"Money? What are you going to take? I mean, they're trying to kill each other for the little peanuts that they're getting."
CHICAGO (WLS) -- Mayor Lori Lightfoot's proposed ordinance to go after gangs with civil lawsuits continues to draw criticism. It comes as a city council committee voted to remove a parliamentary hold on the measure, paving the way for a vote next month.
A former gang member who spoke to Eyewitness News said the proposed law would have very little impact on violence.
Oscar Contreras is a former, longtime gang member in Los Angeles. For the last 24 years, he has been a community outreach worker in the Back of the Yards neighborhood. When asked if the ordinance is going to change criminal behavior, he flatly answered "no."
He was asked how he thought gangbangers would respond.
"I've asked a lot of them especially in the Hispanic community, what do they think about it," Contreras said. "They laughed."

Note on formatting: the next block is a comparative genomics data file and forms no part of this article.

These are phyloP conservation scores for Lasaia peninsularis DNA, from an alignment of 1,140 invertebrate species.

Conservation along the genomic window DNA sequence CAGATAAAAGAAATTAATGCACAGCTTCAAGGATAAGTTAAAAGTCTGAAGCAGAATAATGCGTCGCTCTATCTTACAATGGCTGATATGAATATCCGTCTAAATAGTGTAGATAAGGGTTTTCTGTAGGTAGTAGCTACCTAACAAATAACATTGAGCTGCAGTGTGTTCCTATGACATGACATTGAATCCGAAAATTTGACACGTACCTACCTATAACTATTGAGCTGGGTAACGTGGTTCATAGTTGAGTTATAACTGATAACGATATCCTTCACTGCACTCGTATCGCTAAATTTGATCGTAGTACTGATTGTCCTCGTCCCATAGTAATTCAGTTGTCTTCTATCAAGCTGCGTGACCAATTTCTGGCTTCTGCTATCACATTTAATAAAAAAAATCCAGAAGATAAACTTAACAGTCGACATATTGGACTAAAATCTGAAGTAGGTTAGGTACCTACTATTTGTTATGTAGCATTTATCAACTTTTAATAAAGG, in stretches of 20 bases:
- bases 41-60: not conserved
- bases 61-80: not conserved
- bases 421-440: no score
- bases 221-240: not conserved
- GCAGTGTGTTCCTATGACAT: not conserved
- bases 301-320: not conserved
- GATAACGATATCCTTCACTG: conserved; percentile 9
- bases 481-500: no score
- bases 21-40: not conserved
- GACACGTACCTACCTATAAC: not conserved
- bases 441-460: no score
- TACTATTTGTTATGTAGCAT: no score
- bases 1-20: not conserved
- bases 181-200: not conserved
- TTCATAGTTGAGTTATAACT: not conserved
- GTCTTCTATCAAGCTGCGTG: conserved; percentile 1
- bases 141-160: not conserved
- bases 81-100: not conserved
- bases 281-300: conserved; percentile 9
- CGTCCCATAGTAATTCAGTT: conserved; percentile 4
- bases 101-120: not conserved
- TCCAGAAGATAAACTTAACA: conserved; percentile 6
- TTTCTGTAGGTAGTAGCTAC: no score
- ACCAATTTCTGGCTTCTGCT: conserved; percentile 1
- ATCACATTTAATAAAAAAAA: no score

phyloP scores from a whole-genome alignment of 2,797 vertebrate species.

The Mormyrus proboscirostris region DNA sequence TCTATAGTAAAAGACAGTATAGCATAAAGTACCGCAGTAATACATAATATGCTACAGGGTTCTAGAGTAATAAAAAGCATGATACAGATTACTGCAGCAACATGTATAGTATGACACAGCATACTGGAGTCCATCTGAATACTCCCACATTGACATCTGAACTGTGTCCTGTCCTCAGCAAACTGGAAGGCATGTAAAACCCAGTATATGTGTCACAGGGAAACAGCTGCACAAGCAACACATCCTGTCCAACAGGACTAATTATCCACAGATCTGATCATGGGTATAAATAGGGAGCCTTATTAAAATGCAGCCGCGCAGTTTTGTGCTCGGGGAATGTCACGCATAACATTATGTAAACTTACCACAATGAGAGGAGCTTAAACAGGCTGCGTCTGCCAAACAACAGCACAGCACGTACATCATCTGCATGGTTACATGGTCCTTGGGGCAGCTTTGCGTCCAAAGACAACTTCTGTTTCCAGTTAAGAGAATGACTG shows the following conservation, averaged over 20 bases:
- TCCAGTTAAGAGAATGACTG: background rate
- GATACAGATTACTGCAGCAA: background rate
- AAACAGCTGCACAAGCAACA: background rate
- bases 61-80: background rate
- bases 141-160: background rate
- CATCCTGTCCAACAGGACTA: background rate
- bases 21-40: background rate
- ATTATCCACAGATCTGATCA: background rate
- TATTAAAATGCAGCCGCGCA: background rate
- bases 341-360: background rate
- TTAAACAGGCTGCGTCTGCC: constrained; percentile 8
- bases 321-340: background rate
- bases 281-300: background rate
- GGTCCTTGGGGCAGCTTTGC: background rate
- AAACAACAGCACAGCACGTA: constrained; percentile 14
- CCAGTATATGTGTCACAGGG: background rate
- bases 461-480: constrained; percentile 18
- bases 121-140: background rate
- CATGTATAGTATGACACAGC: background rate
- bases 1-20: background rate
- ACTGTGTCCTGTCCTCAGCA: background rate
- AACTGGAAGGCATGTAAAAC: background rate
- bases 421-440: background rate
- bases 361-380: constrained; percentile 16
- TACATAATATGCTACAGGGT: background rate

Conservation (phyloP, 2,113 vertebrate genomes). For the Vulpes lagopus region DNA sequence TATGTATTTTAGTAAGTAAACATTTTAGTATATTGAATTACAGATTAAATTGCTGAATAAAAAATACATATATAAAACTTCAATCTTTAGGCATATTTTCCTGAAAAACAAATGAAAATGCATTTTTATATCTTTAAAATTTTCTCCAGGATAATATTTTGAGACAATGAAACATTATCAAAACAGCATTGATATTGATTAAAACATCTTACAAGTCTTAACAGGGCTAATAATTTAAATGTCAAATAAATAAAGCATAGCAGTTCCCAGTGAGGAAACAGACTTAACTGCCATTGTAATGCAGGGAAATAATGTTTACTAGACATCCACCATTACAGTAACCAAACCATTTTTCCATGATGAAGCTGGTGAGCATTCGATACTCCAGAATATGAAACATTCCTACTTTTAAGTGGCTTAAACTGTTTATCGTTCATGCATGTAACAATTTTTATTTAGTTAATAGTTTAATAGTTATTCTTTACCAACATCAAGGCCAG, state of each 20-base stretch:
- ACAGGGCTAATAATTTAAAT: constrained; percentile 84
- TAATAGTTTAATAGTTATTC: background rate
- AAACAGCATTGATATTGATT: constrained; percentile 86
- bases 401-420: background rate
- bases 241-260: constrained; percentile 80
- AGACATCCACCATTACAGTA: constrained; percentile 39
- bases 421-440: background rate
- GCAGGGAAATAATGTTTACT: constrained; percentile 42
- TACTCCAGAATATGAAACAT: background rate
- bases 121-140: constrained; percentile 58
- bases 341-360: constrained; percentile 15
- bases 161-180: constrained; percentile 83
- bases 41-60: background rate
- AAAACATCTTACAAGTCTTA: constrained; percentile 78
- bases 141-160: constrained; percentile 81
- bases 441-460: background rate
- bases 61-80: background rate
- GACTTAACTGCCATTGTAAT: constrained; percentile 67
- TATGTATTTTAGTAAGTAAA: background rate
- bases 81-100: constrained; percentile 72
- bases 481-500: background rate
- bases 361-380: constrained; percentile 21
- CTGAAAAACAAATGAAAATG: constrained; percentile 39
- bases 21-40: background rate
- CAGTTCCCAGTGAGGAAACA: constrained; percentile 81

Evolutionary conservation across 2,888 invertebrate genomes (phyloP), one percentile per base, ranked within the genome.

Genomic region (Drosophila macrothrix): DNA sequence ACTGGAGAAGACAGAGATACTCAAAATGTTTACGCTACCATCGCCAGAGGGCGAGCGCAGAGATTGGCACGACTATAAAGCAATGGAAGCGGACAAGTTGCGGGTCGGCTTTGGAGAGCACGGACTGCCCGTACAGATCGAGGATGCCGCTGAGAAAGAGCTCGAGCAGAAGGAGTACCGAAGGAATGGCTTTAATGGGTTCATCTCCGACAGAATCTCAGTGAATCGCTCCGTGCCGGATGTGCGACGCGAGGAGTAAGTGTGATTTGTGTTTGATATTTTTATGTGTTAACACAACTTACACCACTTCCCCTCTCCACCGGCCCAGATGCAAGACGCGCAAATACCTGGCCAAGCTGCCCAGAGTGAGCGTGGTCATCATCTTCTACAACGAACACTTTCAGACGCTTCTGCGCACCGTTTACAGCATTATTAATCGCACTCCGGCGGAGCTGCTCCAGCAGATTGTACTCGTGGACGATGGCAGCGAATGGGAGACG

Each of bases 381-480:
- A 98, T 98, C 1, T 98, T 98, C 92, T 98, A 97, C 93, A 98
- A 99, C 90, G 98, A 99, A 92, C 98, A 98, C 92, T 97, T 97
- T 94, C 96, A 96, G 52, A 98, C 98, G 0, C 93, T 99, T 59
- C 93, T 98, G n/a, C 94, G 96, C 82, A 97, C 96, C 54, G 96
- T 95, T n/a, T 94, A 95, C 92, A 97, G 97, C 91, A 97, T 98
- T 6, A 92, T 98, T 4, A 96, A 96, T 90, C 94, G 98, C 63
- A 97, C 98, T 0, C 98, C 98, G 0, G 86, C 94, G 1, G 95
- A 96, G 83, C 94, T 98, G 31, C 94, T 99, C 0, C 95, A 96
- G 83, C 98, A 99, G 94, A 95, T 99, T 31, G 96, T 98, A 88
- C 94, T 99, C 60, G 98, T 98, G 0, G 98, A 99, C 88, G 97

An attorney who successfully defended a gang member sued under a similar law in DuPage County says civil anti-gang measures can be tough to enforce. In Kane County, it's only been used four times in 13 years.
"There's a lot of ambiguous terms in it. It's a good faith attempt. I think it's going to be interesting it's going to wind up somewhere in the Appellate Court and then the Supreme Court," said Joe Lopez, a criminal defense attorney.
Outside City Hall before the committee meeting, a community group pushed for their own PeaceBook ordinance focusing on restorative justice. They were critical of the mayor's plan.
"The ordinance would do nothing to interrupt systematic violence and instead will contribute to our families destabilization," said Miracle Boyd, Good Kids, Mad City.
Alderman Ray Lopez, whose home and office has been vandalized three times by gangs, said the ordinance is smoke and mirrors.
"There's no asset of theirs that I can sue that will get them to stop what they want to do. What they want to do is to continue to terrorize neighborhoods and make people feel threatened in their own homes," said Ald. Ray Lopez, 15th Ward.
The mayor insists the ordinance is needed to give the city every tool possible to go after violent gangs, promising they will target leaders of well-organized ones.
Oscar Contreras notes that Chicago gangs nowadays are mainly small factions, not the organized enterprises they once were.
"Money? What are you going to take? I mean, they're trying to kill each other for the little peanuts that they're getting," Contreras said.